But Mr. Fanning also said that if it becomes necessary, he can spend additional money on the program to make it “equitable.” The savings I could be used to provide diagnosticians, counselors, or supplemental classroom materials, he suggested, adding: “If it comes down to an arbitrary decision, I’ll find something.”

Teacher Replacement?

Father Steve O’Brien of the National Catholic Educational Association said an over-reliance on financial measures of equity “seems somewhat nitpicking.”

“We get lost in this whole thing and forget who we’re trying to help,” he said.

Catholic-school administrators should be most concerned, according to Father O’Brien and other education officials, about whether disadvantaged children can learn as much by using a computer as they do when taught by a human teacher.

“I would question whether a dumb terminal with no interaction could be equal to a reading specialist,” said Ms. LeTendre, noting that she had been a Chapter 1 instructor.

Mr. Duffy also said he had some “reservations” about the educational value of computers. “Is that what this type of youngster needs, or is it just a toy?” he asked.

Pressing Need

Most education officials agree that there is a pressing need to find equitable delivery systems for Chapter 1 services in the wake of the Supreme Court’s ruling last July in Aguilar v. Felton.

In that decision, the Justices barred public-school districts from sending teachers into religious schools to provide Chapter 1 services, the delivery method that had been used to serve over 85 percent of the private-school students in the program.

Many parents of Chapter 1 students attending religious schools have objected strongly to alternative programs that require their children to travel to a site often far removed from their school’s campus. Busing such pupils to a neutral Chapter 1 site appears to have been the solution chosen by the majority of school districts this year.

Another common solution, the use of mobile vans parked near a private school as portable classrooms, has been criticized because the cost of the vehicles must be subtracted from the total program budget for both public- and private-school students.

The lack of a satisfactory delivery method has had a major impact on the number of eligible students who actually receive services this year. According to an Education Department survey of 45 states completed in late 1985, the number of religious-school students receiving Chapter 1 aid has fallen by nearly one-third since last year.

Significantly, one-third of those being served are receiving federally financed remedial assistance in districts where courts have delayed implementation of the Felton decision, according to Ms. LeTendre.

According to the department survey, 173,000 religious-school students received Chapter 1 aid last year; the total this year was estimated at 123,000. Of that group, the survey found, 40,000 are still receiving the aid on school premises, the method that the Justices invalidated.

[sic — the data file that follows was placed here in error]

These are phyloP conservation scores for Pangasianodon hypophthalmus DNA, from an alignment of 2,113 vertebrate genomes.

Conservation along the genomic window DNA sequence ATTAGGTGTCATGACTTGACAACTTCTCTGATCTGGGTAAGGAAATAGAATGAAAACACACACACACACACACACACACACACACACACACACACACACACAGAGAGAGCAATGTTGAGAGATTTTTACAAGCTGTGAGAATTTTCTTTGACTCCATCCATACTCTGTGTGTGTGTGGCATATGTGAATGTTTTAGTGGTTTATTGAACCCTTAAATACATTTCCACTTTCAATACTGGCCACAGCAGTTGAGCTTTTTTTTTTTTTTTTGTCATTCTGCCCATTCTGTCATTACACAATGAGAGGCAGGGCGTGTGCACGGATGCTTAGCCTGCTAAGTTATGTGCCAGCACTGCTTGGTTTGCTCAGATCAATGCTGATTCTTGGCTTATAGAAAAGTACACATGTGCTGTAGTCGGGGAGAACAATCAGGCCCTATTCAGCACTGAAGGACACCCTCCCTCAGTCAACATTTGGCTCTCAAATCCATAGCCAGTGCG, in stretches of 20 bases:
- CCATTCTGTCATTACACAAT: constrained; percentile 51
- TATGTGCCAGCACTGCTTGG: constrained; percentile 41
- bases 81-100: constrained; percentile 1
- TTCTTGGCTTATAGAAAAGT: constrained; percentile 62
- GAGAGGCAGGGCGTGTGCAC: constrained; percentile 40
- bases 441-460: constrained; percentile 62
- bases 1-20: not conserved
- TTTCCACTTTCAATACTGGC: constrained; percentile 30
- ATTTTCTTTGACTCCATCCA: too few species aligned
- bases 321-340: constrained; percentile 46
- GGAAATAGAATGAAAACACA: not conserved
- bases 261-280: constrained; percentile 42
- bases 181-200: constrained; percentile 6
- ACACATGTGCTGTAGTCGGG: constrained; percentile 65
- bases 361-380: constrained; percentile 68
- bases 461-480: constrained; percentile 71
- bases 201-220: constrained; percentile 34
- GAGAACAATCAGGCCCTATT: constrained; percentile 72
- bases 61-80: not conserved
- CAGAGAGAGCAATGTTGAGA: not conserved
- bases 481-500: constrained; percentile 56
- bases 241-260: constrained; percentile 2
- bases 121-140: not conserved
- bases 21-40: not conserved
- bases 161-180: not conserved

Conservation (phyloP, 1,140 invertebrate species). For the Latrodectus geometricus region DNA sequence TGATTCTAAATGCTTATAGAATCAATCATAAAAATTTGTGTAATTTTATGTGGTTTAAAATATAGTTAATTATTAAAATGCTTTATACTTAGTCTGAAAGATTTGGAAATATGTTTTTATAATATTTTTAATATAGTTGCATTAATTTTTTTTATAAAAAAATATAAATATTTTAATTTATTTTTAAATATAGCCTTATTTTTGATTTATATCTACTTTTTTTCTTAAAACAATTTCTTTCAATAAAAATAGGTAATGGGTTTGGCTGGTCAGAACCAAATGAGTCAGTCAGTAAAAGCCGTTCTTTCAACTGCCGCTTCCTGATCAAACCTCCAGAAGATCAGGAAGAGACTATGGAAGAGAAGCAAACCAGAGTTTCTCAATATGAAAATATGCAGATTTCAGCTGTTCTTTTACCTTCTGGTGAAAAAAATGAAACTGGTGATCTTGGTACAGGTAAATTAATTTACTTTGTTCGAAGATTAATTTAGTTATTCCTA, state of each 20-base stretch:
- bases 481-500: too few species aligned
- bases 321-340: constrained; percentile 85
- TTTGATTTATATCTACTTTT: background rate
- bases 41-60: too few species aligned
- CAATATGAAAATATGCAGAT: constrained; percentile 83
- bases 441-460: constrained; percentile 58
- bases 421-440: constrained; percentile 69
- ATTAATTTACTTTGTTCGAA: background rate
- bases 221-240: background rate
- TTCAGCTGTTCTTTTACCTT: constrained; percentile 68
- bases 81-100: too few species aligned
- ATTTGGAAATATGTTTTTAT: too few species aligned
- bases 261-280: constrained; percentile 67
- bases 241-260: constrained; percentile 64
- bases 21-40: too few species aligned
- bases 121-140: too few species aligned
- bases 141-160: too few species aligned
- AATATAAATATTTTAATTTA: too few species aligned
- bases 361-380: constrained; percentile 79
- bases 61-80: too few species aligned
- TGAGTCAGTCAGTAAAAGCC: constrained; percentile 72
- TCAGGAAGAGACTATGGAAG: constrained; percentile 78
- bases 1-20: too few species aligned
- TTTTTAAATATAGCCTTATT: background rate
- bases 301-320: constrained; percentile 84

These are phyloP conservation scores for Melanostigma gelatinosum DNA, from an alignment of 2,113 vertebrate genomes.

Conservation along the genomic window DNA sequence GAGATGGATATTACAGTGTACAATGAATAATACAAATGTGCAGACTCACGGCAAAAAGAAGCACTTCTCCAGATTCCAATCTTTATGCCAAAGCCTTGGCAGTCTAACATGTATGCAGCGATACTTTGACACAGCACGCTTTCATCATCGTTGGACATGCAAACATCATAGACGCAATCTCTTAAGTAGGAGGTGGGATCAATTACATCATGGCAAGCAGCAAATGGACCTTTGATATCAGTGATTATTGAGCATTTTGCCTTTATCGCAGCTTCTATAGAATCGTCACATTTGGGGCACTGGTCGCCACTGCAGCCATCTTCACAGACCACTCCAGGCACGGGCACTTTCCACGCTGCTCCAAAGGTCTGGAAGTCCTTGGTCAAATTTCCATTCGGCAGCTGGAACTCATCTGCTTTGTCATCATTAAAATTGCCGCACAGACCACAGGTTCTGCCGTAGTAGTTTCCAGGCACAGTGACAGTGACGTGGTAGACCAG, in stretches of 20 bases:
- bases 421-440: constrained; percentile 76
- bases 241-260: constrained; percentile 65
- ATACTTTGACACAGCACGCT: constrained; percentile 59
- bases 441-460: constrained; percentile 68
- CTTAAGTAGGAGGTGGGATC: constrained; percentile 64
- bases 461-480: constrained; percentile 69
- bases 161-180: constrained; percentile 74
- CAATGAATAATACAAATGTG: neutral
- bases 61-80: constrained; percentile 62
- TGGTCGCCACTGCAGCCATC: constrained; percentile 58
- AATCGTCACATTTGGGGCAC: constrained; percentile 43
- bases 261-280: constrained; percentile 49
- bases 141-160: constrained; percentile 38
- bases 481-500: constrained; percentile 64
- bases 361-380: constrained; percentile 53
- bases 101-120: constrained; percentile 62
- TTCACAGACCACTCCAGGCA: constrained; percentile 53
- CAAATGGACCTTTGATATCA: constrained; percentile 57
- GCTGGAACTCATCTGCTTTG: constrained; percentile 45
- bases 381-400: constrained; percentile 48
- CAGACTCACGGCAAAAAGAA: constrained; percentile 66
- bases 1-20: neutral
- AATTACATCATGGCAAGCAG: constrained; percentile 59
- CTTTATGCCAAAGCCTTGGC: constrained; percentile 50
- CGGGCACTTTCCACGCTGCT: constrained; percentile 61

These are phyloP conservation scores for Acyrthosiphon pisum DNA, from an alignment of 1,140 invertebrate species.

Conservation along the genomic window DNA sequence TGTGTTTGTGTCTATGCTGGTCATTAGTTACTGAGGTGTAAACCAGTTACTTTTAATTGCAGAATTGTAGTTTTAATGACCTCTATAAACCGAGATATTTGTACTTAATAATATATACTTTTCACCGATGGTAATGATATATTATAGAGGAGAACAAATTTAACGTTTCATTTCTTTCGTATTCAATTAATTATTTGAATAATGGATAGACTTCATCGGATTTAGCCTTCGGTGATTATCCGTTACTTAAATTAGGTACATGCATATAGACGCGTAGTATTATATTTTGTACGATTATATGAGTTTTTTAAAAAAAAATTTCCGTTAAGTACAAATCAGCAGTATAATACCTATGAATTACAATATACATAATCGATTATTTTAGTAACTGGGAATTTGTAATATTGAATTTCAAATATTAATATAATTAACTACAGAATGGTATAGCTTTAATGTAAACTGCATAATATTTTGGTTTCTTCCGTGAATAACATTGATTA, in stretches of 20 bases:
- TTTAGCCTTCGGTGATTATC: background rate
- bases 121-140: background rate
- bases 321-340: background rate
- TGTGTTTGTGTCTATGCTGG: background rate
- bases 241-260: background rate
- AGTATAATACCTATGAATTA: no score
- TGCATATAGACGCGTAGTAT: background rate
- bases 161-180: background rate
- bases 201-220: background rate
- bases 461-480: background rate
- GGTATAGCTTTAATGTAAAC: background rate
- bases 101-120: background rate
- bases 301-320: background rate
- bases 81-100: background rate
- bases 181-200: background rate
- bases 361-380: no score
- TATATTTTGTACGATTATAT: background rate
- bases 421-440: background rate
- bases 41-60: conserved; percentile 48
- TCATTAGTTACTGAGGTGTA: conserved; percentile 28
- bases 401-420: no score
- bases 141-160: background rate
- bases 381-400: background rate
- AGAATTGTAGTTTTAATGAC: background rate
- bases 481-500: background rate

Some school officials suggest, however, that the department figures—based on statistics provided by state education agencies—overestimate the number of students being served. Thomas P. Rosica, the director of federal programs in Philadelphia, said in a recent interview that the participation of religious-school students has fallen by closer to two-thirds this year.

Mr. Duffy of the Catholic Conference takes the middle ground, estimating that half as many students are being served as last year—that nearly 90,000 private-school students have lost their remedial instruction as a result of the Felton decision.

On-Site Solution

Advocates of a technology-based delivery system for Chapter 1 say that it is the only solution that allows students to remain at their own schools and at the same time complies fully with the Felton ruling.

“I would not challenge that kind of arrangement, so long as it was not forced upon public-school authorities,” said Lee Boothby, general counsel for Americans United for the Separation of Church and State, the group that initiated the Felton suit.

The key point, he said, is that there must be safeguards to ensure that equipment provided to private schools with federal money cannot be diverted for religious instruction.

The computer used in the Fbrt Worth system, which is leased from the Palo Alto-based Computer Curriculum Corporation, is housed and controlled at the company’s regional office several miles from the city.

Each school’s computer lab contains “dumb” terminals that have access only to authorized software programs. The terminals are linked to a printer for worksheets and progress reports, and most have voice synthesizers to give oral guidance to younger students.

“A computer with a dumb terminal is probably an arrangement that would be found acceptable under the court’s decision,” said Mr. Boothby.